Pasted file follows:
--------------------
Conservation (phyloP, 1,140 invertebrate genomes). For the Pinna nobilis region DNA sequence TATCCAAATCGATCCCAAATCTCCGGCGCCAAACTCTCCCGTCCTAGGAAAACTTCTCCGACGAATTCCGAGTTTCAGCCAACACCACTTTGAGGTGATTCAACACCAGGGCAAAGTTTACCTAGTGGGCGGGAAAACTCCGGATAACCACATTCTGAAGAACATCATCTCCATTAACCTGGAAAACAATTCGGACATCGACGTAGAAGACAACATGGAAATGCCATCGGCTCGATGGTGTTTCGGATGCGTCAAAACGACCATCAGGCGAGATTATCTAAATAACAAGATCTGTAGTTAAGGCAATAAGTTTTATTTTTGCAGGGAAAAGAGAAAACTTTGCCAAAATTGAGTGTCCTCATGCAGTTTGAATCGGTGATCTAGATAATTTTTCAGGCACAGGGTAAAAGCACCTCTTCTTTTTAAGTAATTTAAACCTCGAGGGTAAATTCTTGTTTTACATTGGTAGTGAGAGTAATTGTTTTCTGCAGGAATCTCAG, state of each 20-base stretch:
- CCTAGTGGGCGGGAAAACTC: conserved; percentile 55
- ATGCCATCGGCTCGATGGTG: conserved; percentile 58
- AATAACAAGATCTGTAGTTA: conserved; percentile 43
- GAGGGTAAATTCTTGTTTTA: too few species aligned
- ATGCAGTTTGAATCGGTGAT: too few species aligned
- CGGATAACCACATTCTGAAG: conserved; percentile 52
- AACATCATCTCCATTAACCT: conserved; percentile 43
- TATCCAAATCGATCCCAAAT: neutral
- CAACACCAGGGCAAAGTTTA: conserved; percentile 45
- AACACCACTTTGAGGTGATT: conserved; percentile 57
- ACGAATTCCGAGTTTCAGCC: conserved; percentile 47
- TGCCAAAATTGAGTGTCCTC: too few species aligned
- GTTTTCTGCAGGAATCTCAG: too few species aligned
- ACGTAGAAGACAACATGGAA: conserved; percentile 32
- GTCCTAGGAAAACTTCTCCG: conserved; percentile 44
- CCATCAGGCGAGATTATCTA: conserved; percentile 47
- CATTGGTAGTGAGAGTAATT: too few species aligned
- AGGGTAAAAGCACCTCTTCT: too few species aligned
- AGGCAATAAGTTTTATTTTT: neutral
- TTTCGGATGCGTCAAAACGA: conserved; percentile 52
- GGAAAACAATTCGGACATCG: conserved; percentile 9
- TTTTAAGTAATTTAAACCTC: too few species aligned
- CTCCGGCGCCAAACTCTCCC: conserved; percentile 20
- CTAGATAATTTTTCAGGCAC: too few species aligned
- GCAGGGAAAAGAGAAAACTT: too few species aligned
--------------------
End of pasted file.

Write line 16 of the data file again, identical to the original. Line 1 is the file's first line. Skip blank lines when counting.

- GTCCTAGGAAAACTTCTCCG: conserved; percentile 44